By Mike Mulhern
Track-owning billionaire Bruton Smith said Friday that he plans to have a second Cup tour date next season at his northside Las Vegas Blvd. track, “probably during the (championship) chase,” but he dodged most questions about the details.
However Smith said he did expect his Atlanta track to host NASCAR’s Cup tour on Labor Day weekend 2009, in a date swap with California Speedway. And Smith said NASCAR needs to get more innovative with its marketing and promotions in the Los Angeles market.
Certainly a second tour stop here would be deserved, considering the impact and inroads Smith and track president Chris Powell have made in this splashy market, just three hours up the desert road from Los Angeles’ California Speedway, where crowds are noticeable sparse.
“California has never been the biggest market for motorsports, so it will take something they haven’t done yet to cure that,” Smith said.
“I think we could make it work….but I’m not going to discuss what I would do, because nobody has asked me to help.”
The California track is part of the France family portfolio, run by Lesa France Kennedy.
Toyota’s Kyle Busch and Ford’s Carl Edwards stole the thunder from Dodge rivals in Friday qualifying for Sunday’s Dodge 400 here, taking the front row for the third NASCAR tour race of the season, and the second for NASCAR’s new winged-car on the stock car series’ intermediate tracks.
“I’m a pretty good surfer, and as long as this wave keeps rolling I’m going to ride it,” Busch said.
Busch’s 182.352 mph was half a second slower than Kasey Kahne’ pole-winning 184.856 mph last year on this then-just-repaved asphalt. And that shows some of the problems of this bigger, more awkward race car here.
Last spring’s 400 was like ice-skating, as hard as the tires were. This time around drivers say the tires are a little better.
“But this race track is really giving us fits, because it’s low on grip,” Mark Martin says.
Martin, third fastest in qualifying, praised Busch for his start to the season: “He’s doing it, he’s getting ‘er done. And he’s not only going fast, he’s taking your breath away.
“And he’s smart enough not to be wrecking them.”
One surprise of the day—five Dodge teams crashed, some having to go to backups. Among the men with problems – Kahne (whose new TV commercial is creating considerable comment).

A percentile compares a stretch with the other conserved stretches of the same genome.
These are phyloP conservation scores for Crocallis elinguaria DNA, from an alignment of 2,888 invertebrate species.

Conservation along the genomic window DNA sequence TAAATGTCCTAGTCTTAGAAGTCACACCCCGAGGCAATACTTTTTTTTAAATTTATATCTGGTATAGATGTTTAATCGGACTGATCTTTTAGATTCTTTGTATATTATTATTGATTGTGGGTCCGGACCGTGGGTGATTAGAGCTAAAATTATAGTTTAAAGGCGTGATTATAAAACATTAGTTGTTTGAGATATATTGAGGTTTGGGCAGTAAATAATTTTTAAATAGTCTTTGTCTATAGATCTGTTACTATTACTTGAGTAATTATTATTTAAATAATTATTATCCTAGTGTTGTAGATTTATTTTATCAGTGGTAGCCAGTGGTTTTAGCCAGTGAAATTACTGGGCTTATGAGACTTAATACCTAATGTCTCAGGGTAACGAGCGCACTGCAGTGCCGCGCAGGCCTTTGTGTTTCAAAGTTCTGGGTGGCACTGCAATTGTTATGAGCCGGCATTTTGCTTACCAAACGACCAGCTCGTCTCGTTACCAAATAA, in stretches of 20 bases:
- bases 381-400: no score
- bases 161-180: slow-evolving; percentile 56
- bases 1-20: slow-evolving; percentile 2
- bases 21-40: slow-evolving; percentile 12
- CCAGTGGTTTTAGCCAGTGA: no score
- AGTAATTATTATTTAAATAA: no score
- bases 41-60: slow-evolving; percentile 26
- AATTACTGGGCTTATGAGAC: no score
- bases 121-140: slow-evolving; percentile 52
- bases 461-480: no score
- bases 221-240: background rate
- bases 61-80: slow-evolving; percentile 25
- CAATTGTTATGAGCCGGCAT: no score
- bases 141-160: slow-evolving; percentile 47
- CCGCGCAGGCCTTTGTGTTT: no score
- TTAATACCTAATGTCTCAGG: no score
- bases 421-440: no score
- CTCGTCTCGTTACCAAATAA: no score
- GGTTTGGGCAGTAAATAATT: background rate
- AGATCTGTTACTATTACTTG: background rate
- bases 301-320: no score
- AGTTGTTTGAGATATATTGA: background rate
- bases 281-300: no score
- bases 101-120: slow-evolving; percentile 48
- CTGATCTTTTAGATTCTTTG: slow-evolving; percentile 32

Busch comes here atop the Sprint Cup standings and atop the Truck tour standings and second to teammate Tony Stewart on the Nationwide (Busch) side. “I’m glad we’re not racing the Truck this weekend, because I need a break,” Busch said. “But I’ll be back doing triple-duty next week at Atlanta.”
With the flurry of incidents, and skid marks all around the track, some men played it cautiously Friday, like Jimmie Johnson, Stewart and Ryan Newman.
“I under-drove the car,” Newman (15th) said. “We had a better Dodge than we showed…but I would rather under-drove than over-drove, when we saw a lot of cars getting crashed.”
As expected Smith was the day’s real headliner:
After buying New Hampshire Motor Speedway last fall, for $340 million, Smith has been widely speculated to be planning to move one of that track’s two Cup dates to his track here on Las Vegas Blvd. He won’t dismiss that possibility but he declined to say much about that option, preferring instead to talk about improvements he planned at the Loudon, NH, track. It is expected he will rebuild that track into larger version of his famous Bristol track, with much higher banking, either as a three-quarter-mile Bristol or a seven-eighths-mile track.
“Jerry Gappens (Smith’s new boss at Loudon) has already sold out his June race and he’s only 2500 tickets short of selling out September and that’s fantastic,” Smith says.
There is a sense that Smith may be indirectly prodding NASCAR executives Brian and Jim France, and perhaps Lesa France Kennedy, to come up with a way to schedule two Cup events here, without Smith having to drop any of his current dates. That could include a possible sale of a current NASCAR Cup tour track to Smith. Some of that speculation has centered on Pocono.
Smith and his people have already been negotiating and talking publicly with Las Vegas officials about a marketing and promotional campaign for that second tour race.
“As I gaze into my crystal ball….maybe Las Vegas Motor Speedway has earned that second date. I think it has,” Smith says, in response to the obvious question of why – and how – the France family might come up with a second weekend here.
“NASCAR has never ever given me a date, never ever ever ever,” Smith points out. “And I’ve been in this sport for years.
“Let’s go way back – to when I built Charlotte, in 1960. I was operating a three-quarter-mile dirt track and I moved those dates to charlotte Motor Speedway.
“Now they have given a lot of other people a date. Bob Bahre (New Hampshire), and (the original owners of) Las Vegas, and Chicagoland, and California…
“I’m sure they meant to give me a date, that it was just an oversight.
“Texas? No, I bought a date, then I bought another date.
“A second weekend here would be great for the sport. It would help move the sport up the ladder.”
Las Vegas, of course, is a highly popular destination attraction by itself, attracting some 40 million visitors a year.
Smith’s second story line was that his south Atlanta track would host next year’s Labor Day NASCAR weekend, instead of California.
“The proposal has been mad that we give California the October Atlanta date, and that the Labor Day date goes to Atlanta,” Smith says. “It’s the thing to do. The people I’ve talked to within NASCAR have all agreed that it’s the right thing to do. And it would happen next year. They know that will help the track in California.
“But it comes down to Lesa, and what she decides.”